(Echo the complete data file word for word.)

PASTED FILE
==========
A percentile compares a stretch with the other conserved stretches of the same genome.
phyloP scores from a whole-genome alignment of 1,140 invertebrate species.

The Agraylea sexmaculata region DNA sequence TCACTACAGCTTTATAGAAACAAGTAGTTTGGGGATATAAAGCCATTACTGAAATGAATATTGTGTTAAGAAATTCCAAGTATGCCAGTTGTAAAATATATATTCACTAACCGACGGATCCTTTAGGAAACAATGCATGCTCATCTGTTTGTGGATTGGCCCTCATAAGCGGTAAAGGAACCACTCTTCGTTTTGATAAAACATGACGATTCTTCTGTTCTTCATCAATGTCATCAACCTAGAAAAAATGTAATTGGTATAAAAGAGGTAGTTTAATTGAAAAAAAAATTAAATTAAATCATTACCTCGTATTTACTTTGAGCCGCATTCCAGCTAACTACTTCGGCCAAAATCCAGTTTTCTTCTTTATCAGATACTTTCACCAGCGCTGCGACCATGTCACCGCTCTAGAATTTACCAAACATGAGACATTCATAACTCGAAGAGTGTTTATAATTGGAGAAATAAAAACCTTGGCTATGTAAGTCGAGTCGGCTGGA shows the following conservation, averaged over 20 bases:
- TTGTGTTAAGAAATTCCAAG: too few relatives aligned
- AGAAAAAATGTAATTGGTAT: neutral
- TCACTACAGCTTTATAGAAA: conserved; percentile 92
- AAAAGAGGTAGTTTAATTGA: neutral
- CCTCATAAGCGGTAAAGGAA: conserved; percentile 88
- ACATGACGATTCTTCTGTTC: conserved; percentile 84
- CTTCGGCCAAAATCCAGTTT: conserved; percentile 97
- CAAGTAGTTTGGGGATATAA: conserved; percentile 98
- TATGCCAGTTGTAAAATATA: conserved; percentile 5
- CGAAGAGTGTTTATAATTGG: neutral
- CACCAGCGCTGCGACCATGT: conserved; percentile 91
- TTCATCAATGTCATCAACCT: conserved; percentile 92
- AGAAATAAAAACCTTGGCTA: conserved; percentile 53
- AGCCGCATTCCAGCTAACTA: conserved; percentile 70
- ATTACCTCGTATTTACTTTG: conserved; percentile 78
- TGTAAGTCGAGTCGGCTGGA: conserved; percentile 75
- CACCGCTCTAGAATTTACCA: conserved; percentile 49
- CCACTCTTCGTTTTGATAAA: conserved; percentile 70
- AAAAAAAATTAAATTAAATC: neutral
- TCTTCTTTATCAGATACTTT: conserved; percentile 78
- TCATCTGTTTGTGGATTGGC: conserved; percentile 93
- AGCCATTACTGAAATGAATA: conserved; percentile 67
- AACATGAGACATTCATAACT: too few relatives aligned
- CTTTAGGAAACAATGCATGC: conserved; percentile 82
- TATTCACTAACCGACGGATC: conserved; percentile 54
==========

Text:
A percentile compares a stretch with the other conserved stretches of the same genome.
phyloP scores from a whole-genome alignment of 1,140 invertebrate species.

The Agraylea sexmaculata region DNA sequence TCACTACAGCTTTATAGAAACAAGTAGTTTGGGGATATAAAGCCATTACTGAAATGAATATTGTGTTAAGAAATTCCAAGTATGCCAGTTGTAAAATATATATTCACTAACCGACGGATCCTTTAGGAAACAATGCATGCTCATCTGTTTGTGGATTGGCCCTCATAAGCGGTAAAGGAACCACTCTTCGTTTTGATAAAACATGACGATTCTTCTGTTCTTCATCAATGTCATCAACCTAGAAAAAATGTAATTGGTATAAAAGAGGTAGTTTAATTGAAAAAAAAATTAAATTAAATCATTACCTCGTATTTACTTTGAGCCGCATTCCAGCTAACTACTTCGGCCAAAATCCAGTTTTCTTCTTTATCAGATACTTTCACCAGCGCTGCGACCATGTCACCGCTCTAGAATTTACCAAACATGAGACATTCATAACTCGAAGAGTGTTTATAATTGGAGAAATAAAAACCTTGGCTATGTAAGTCGAGTCGGCTGGA shows the following conservation, averaged over 20 bases:
- TTGTGTTAAGAAATTCCAAG: too few relatives aligned
- AGAAAAAATGTAATTGGTAT: neutral
- TCACTACAGCTTTATAGAAA: conserved; percentile 92
- AAAAGAGGTAGTTTAATTGA: neutral
- CCTCATAAGCGGTAAAGGAA: conserved; percentile 88
- ACATGACGATTCTTCTGTTC: conserved; percentile 84
- CTTCGGCCAAAATCCAGTTT: conserved; percentile 97
- CAAGTAGTTTGGGGATATAA: conserved; percentile 98
- TATGCCAGTTGTAAAATATA: conserved; percentile 5
- CGAAGAGTGTTTATAATTGG: neutral
- CACCAGCGCTGCGACCATGT: conserved; percentile 91
- TTCATCAATGTCATCAACCT: conserved; percentile 92
- AGAAATAAAAACCTTGGCTA: conserved; percentile 53
- AGCCGCATTCCAGCTAACTA: conserved; percentile 70
- ATTACCTCGTATTTACTTTG: conserved; percentile 78
- TGTAAGTCGAGTCGGCTGGA: conserved; percentile 75
- CACCGCTCTAGAATTTACCA: conserved; percentile 49
- CCACTCTTCGTTTTGATAAA: conserved; percentile 70
- AAAAAAAATTAAATTAAATC: neutral
- TCTTCTTTATCAGATACTTT: conserved; percentile 78
- TCATCTGTTTGTGGATTGGC: conserved; percentile 93
- AGCCATTACTGAAATGAATA: conserved; percentile 67
- AACATGAGACATTCATAACT: too few relatives aligned
- CTTTAGGAAACAATGCATGC: conserved; percentile 82
- TATTCACTAACCGACGGATC: conserved; percentile 54